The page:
Maiden Luxe recently put up a post called 'London Calling', which contains lots of black and white photos taken there in the 50's and 60's. Well, here are some echoes bouncing back from the other side of the world.
Both my parents were born there, as were my brothers and sisters, and I was only born out of it because of their evacuation during the Blitz of WW2. My father's family were countless generations of East Enders, and judging from the stories my father used to tell, Bow Bells almost deafened him at birth. If you look closely, you might be able to see his birthplace toward the top of the photo above.
I was brought up about 30 miles away from London, so we made regular trips to my parent's old playground when I was a child, via the 6 line railway that stretched between the City and Brookwood, the vast cemetery built in the 19th century to contain the thousands of corpses that London had no space left for, having filled up centuries beforehand. The regular funeral train passed through Woking - a town built around the station - carrying dozens of coffins and mourners at a time. It was nick-named 'The Ghost Train'. By this time, Woking, Esher and all the outlying towns and villages within a 30 mile radius of London Bridge had effectively been swallowed up by the city, as the Regency period houses sprang up in hamlets like Kensington, and the march further westwards was continued by the Victorians. Greater London is a truly vast city, by anyone's standards.
As a child, I knew when we were arriving in central London without having to look out of the train window, as the sulphurous stench of Battersea Power Station became overpowering from 5 miles away. This enormous building, sprawled across the south bank of the Thames, looked like a gargantuan, stricken animal, lying on it's back with it's legs in the air, dirty-yellow smoke pouring from each sole of it's four feet. I could not understand how my mother appeared not to notice it, let alone not gag on it as I did.
Being somewhat strapped for cash, we always took a Routemaster, double-decker, red bus into town if we had not come by car - the black cabs were a luxury we could not afford. People used to jump on and off these open-ended busses whilst they were still moving in those days - something unthinkable in today's H & S controlled environment. I saw someone kill them self once, by hopping off a slowing bus just in time to make smart contact with the steel bus-stop pole which marked his destination.
Once in town, the smells and sights were exotic, frightening and exciting for a child in the 1950's. Plumes of blue smoke pouring from vents and into the street from coffee roasters. Music Hall style, elderly men dressed in battered top hats, performing a soft-shoe shuffle on freshly sprinkled sand, next to a wind-up gramaphone playing faux Egyptian music, in order to entertain queues forming outside theaters in Drury Lane. Tall, smartly dressed, African men with skin so black that it appeared green in the city gloom. Messianic, mentally unhinged preachers wearing hand-painted, heavy wooden sandwich-boards, daubed with messages of imminent doom. The green-coated, top-hatted flunkies outside Harrods, striding into the street to hail taxis for the titled customers standing with piles of shopping in boxes and bags on the pavement. The fantastical windows of Harvey Nichols and Selfridge's, which were windows on to another world beyond our reach. The glittering deco front and staircase of Simpson's in Piccadilly. Indians with turbans, and the hoards of 'businessmen' marching through the throng, wearing pin-stripe suits and bowler hats, carrying umbrellas which were never opened. There were also the hundreds of WW2 bomb-sites - great budlia-filled craters interspersed between shops and houses - which were not built on again until the 1960s.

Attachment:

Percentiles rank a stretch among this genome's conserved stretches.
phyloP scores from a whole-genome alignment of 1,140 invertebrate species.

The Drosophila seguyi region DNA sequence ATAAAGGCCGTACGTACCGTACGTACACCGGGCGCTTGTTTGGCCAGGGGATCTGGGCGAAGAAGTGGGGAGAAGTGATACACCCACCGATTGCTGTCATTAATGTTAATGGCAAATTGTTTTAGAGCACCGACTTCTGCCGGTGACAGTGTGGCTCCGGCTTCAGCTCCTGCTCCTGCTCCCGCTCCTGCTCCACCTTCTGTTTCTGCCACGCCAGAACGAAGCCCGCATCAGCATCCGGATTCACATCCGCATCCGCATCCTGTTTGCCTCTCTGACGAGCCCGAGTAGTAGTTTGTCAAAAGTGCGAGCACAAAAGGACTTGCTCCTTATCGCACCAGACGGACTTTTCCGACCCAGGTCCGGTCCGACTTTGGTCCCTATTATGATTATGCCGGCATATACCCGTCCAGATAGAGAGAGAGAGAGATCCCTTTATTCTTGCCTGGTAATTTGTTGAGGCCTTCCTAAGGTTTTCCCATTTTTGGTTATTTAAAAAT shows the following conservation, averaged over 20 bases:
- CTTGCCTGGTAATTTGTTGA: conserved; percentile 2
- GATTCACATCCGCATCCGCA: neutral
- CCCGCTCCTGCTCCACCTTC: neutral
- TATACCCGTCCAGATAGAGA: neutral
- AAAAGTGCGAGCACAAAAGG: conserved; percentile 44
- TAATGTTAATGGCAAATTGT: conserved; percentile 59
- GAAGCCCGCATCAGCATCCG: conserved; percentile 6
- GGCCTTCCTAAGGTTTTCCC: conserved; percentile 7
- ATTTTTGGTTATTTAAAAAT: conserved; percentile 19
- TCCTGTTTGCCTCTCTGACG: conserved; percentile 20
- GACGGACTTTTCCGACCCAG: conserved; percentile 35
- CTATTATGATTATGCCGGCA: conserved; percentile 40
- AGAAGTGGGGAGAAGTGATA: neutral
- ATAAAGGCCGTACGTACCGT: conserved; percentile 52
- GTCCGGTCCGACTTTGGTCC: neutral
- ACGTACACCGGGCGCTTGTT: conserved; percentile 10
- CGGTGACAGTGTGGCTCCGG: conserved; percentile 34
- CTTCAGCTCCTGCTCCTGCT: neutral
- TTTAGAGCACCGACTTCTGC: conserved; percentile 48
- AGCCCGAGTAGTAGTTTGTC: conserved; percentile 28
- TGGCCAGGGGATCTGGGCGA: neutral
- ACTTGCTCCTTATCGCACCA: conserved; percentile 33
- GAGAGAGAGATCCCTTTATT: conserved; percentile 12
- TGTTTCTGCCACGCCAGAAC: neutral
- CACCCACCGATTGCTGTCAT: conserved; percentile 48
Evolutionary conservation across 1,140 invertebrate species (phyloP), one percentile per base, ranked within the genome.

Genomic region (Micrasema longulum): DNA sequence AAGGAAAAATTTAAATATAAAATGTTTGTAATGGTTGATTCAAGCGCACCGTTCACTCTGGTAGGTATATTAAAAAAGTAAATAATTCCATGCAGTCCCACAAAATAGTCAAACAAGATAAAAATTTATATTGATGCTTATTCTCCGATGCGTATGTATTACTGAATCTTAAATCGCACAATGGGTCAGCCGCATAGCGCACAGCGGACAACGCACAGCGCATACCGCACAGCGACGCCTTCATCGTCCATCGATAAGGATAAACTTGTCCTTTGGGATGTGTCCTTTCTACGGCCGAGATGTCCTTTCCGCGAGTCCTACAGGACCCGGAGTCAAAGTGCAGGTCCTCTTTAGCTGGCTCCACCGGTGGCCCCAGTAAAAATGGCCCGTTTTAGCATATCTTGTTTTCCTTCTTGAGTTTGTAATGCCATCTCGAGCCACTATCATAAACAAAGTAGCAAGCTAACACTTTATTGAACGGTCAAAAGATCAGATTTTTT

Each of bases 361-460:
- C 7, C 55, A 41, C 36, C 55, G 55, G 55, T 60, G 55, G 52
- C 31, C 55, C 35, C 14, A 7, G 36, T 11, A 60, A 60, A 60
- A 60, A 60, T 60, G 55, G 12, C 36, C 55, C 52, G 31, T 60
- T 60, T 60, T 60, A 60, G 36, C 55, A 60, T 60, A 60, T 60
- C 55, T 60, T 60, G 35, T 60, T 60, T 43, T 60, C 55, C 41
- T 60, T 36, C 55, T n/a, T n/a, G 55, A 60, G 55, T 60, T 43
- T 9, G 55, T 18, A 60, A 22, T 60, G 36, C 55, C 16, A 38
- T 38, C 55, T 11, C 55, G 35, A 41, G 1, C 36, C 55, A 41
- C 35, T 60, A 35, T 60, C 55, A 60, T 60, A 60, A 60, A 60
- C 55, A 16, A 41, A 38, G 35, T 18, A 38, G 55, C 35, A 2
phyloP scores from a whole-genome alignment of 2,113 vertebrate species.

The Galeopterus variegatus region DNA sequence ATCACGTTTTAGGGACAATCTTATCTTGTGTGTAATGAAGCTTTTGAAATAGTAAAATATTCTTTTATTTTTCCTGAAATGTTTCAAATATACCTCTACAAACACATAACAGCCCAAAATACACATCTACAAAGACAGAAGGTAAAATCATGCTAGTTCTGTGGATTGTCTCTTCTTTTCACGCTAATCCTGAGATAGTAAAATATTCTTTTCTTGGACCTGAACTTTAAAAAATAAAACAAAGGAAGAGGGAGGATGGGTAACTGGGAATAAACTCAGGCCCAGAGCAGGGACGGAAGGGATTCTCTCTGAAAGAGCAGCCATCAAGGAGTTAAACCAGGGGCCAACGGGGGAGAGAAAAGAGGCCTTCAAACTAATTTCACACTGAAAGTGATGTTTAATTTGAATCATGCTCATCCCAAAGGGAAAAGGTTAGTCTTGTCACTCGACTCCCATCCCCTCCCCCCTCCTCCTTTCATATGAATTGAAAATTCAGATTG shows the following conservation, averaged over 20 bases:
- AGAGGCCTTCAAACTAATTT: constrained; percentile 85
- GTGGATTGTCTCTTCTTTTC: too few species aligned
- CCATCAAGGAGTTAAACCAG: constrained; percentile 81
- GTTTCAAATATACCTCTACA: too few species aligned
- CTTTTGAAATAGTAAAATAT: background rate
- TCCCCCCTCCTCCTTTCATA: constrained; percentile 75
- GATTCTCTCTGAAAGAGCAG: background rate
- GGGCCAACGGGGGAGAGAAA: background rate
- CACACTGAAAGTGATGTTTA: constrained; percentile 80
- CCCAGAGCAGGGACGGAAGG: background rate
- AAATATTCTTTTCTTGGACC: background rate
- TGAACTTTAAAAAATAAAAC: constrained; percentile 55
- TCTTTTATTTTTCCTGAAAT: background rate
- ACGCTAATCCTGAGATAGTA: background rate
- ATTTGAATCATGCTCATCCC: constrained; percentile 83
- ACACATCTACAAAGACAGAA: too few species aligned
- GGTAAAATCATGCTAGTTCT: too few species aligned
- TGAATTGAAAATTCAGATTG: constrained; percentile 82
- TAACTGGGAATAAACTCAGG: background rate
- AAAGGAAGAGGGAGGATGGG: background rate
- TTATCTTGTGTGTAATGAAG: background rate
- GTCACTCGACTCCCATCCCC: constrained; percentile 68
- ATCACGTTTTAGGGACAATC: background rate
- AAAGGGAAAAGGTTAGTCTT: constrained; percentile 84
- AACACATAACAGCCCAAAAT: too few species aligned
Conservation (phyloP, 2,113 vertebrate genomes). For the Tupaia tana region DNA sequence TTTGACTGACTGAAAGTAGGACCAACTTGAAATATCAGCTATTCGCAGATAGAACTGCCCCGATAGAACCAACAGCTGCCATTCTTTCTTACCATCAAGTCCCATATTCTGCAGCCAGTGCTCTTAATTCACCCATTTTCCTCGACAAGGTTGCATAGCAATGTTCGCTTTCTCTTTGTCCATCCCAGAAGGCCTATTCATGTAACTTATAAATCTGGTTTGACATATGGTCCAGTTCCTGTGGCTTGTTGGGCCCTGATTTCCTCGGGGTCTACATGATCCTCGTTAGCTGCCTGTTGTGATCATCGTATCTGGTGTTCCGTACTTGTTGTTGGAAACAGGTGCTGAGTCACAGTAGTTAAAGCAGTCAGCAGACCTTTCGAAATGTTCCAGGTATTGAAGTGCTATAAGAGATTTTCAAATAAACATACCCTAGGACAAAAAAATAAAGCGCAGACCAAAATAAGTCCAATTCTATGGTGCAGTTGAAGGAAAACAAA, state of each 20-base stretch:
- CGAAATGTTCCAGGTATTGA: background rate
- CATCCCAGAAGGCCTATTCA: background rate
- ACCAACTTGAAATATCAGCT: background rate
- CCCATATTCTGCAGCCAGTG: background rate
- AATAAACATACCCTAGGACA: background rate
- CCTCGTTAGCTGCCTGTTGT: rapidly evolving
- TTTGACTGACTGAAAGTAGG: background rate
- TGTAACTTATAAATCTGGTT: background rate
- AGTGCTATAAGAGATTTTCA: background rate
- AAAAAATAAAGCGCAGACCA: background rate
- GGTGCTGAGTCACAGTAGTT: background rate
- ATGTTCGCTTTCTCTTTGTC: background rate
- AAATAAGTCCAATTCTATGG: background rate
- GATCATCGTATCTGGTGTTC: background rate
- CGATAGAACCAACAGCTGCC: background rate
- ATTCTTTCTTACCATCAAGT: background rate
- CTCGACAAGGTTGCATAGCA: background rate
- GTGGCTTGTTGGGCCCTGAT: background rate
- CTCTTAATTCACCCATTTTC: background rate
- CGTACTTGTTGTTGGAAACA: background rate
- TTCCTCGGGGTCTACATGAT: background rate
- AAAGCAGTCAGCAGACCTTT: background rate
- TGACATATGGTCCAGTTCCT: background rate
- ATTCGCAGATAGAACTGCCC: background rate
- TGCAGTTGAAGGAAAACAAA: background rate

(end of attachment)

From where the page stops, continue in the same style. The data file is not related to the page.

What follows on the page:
Often, these sights, sounds and smells were muffled by a thick blanket of yellow fog - a 'pea-souper' - caused not only by the stricken animal in Battersea, but also by the thousands of small, coal fires which everyone lit during the winter months. Sometimes, you could see no further than 6 feet in front of you when the fog came down. I have a DVD of a Sherlock Holmes adventure, filmed in the 1930s, and in it, Holmes and Watson step out of Baker Street and into a London pea-souper. This film was made in California, using English actors. Watson has a suntanned face that could only have been acquired by sitting by a pool in Bel Air, whilst not at the studio. In order to signify to the viewers that this scene takes place at night, the sound of cicadas can be heard chirruping away in the background, and in order to signify fogginess, a few blasts of a ship's fog-horn are heard from what seems to be distance of about a quarter of a mile or less.
The very name London seemed to weigh about 3 tons, when I was a child.
There is one book that utterly encapsulates the whole, timeless vibe of London for me, and that book is 'London - The Biography', by Peter Ackroyd. It's an ostentatious title, I know, but if your vision of London is limited to the Swinging Sixties, Carnaby Street, etc. and Buckingham Palace (not you, Mrs Luxe!), then get hold of a copy - it is a truly wonderful book, even if you only dip into it for reference.